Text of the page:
Light is the angel of Photography

In the series “The Story Behind a Photo” I will focus on the importance of light in Photography.

Without light no photo. As simple as that. Everything starts with light. On film, the emulsion layers are used to make celluloid film taking up the light passing through the lens. This light forms what we see. On digital sensors sensors, the principle stays the same, just using a sensor to receive light.  The same principle as when it started with the first photographic capture taken in 1826 or 1827 by Joseph Nicéphore Niépce. The very first surviving photograph was made by capturing light using a technique Niépce invented and named heliography.
The technique used produced one-of-a-kind images on metal plates that were treated with light-sensitive chemicals. So everything depends on the light in photography.

Hunting the light

That is why we as photographers always should hunt the light. Finding light is not as difficult as it may sound because only if it is pitch dark there is no light. A simple light bulb in a lamp will be enough to illuminate a face or a glass on a table in a restaurant.

A cloudy day adds light. Just a softer pleasing light than compared to the harsh sun. Light filtered through the sky or curtains in the room adds pleasing tones and soft contours. Sun from a bright day adds contrast and clear lines, and it bounces from windows or light walls redirecting light.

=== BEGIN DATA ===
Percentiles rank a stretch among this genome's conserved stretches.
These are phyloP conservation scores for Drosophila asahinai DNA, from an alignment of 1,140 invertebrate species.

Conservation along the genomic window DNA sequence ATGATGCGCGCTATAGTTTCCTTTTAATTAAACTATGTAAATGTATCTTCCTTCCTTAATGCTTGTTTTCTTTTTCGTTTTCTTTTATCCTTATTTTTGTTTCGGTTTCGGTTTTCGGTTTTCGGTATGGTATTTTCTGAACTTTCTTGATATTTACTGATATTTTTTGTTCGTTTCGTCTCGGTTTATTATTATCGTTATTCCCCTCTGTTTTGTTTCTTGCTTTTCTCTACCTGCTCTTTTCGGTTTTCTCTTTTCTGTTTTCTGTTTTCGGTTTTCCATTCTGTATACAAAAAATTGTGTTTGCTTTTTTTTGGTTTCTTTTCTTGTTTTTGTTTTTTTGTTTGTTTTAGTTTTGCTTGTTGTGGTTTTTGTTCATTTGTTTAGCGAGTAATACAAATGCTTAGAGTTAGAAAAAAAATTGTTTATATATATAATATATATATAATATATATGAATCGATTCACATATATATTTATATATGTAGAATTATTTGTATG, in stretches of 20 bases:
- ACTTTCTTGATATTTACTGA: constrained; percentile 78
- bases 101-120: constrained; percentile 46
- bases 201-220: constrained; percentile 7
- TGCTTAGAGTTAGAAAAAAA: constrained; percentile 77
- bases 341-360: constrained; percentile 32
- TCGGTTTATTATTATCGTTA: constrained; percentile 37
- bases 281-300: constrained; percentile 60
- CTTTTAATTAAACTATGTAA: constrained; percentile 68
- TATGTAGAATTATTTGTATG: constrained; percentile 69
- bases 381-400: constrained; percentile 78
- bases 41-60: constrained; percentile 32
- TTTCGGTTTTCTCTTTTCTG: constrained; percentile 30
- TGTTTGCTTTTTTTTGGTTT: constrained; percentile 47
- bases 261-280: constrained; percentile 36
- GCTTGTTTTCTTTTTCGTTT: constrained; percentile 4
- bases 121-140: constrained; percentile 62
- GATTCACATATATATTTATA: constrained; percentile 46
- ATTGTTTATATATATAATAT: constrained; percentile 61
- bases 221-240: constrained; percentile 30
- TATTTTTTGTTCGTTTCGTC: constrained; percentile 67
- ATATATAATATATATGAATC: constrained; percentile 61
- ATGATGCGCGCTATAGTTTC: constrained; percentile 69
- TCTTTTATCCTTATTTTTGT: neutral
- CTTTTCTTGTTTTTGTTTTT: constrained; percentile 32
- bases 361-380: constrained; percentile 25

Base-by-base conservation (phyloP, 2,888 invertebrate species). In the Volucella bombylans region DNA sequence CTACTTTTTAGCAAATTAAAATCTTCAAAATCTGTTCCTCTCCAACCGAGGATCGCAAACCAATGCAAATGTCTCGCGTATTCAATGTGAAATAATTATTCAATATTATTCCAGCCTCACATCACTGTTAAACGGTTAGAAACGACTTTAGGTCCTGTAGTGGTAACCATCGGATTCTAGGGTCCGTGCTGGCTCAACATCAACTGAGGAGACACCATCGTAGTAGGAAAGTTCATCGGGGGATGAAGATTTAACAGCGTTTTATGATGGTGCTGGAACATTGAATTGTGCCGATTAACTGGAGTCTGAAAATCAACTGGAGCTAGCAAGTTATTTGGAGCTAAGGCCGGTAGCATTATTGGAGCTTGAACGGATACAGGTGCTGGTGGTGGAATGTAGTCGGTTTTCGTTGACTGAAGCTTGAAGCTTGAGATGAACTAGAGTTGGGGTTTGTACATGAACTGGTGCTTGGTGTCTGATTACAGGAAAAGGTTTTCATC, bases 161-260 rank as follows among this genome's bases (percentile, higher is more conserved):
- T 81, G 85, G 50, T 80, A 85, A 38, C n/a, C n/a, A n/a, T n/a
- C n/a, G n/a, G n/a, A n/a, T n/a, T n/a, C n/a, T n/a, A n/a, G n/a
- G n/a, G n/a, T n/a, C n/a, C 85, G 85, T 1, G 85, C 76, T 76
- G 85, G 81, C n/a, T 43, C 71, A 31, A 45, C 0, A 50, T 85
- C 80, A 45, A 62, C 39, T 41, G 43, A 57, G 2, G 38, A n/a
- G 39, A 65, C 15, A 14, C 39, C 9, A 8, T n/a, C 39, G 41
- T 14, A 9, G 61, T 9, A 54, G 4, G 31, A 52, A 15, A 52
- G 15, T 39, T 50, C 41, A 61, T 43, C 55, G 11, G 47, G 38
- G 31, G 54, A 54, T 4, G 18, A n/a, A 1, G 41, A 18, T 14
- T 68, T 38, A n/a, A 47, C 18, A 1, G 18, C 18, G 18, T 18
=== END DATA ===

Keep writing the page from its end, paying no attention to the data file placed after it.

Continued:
We as photographers just need to hunt down the light and observe where it is, adding interest and form to our photos.

Light is the angel of Photography

The picture from a restaurant in Odense, Denmark, was taken indoors on a sunny day. The sun is filtered through large windows and bounces from the floor and walls. Like a giant reflector softening up the light.

Finding these spots of interest where light is present is part of finding photo opportunities. If you hit the streets or just bring your camera around on a stroll. Light will be there, and it’s just about finding where it’s nice and then focusing on a situation or scenery. Small or big.

Summilux 50mm f1.4 mounted on Sony A7rII

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